Orchestrating knowledge in interdisciplinary teams to increase knowledge translation
The demand for research on children’s health and the environment is complex and requires orchestrating a symphony of knowledge. More team members may add a layer of complexity, but Osnat Wine’s research is revealing that integrated knowledge translation (iKT) projects benefit from having a wide range of experts involved in a project. With complex data evaluation and multiple layers of communication, combining experts is vital to creating new knowledge and translating it into practical use.
Wine is in the last few months of completing her PhD thesis which focuses on identifying the essential components of the iKT process, by following the activities of the Data Mining and Neonatal Outcomes (DoMiNO) team. DoMiNO, an interdisciplinary research project initiated by the Departments of Pediatrics and Computer Science, provides researchers and knowledge users with the knowledge to understand how environmental factors impact health. The DoMiNO team is studying a major knowledge gap to date—the effects of environmental and socioeconomic factors on early childbirths.
As a research coordinator on the DoMiNO project for five years, Wine was very fortunate to be at the heart of this project before she explored the intricacies of this iKT team for her thesis.
“I became very interested in how the team created, communicated and transferred their knowledge,” says Wine. “On a complex project like DoMiNO, it was clear how important the interdisciplinary team was to creating new knowledge, but equally important was how orchestrating the team’s collaboration was fundamental to the knowledge translation process.”
The DoMiNO team was multifaceted, comprised of researchers, clinicians, decision-makers from academia, governmental agencies and members of the public. The team of 24 with their expertise and perspectives were fundamental to the project’s success. For example, neonatal and obstetric physicians were instrumental to understanding the problem; geographers pinpointed what locations were more affected by early childbirths; epidemiologists made the connection to diseases and causes; and knowledge users helped shape the direction of the project and messages.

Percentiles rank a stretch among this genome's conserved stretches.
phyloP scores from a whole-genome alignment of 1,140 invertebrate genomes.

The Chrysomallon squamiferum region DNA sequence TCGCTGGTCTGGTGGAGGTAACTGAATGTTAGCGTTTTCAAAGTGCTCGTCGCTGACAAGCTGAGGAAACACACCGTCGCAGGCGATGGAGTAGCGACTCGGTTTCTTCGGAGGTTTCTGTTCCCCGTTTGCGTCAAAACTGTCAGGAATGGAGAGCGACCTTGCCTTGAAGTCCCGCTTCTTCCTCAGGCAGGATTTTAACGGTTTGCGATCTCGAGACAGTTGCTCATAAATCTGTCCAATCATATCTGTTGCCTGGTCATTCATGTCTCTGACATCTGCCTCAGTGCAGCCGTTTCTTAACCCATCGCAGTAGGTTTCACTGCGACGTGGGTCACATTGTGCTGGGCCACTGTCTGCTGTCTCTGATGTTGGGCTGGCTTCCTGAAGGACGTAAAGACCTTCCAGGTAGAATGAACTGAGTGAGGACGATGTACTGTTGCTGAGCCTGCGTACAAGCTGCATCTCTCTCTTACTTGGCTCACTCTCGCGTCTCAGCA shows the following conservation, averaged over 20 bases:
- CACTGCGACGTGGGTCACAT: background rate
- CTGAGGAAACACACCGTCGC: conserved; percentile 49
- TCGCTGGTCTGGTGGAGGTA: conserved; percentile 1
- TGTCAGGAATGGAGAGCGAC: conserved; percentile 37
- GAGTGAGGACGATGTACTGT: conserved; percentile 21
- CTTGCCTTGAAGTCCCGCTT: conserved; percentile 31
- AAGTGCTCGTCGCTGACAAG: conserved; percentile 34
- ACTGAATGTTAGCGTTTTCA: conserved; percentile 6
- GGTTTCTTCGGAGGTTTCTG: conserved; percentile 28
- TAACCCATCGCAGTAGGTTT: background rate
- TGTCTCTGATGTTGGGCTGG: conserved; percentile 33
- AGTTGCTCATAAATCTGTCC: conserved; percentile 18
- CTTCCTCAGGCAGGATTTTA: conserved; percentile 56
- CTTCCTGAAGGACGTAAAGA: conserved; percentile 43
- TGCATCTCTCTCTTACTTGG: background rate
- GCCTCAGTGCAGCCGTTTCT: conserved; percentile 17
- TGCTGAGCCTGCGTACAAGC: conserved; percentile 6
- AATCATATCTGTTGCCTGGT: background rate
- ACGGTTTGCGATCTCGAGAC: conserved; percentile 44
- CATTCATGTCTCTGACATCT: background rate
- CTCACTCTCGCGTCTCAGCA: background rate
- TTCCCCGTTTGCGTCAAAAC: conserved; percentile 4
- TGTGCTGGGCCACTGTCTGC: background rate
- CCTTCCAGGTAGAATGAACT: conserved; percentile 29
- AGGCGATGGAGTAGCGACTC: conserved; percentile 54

Through observing and gathering team feedback, Winewas able to identify key elements required for working collaboratively on a large team.
Wine explains, “It is essential to take the time to allow a team to form. Teams need to build trust and combine many areas of knowledge and expertise in order to guide and strengthen a knowledge translation plan and optimize iKT based research.”
Factors such as commitment, ownership and transparency are very important in supporting the overall iKT project plan and goals. As well, the collaborative process needs to be evaluated frequently, which allows for adjustments along the way. These elements help build team relationships, trust and capacity that can optimize the collaborative effort.
In the future, Wine hopes this research will provide practical recommendations to other iKT project teams and ultimately make a difference in how outcomes are communicated and translated into children’s healthcare policy, clinical care practice and disease prevention.
Osnat Wine’s graduate studentship and Patient and Community Engagement Training (PaCET) grant are funded through the Stollery Children’s Hospital Foundation through the Women and Children’s Health Research Institute. Her supervisor is professor Alvaro Osornio Vargas in the Department of Pediatrics.
Wine received a 2019 National Collaborating Centre for Public Health Knowledge Translation award for her thesis project.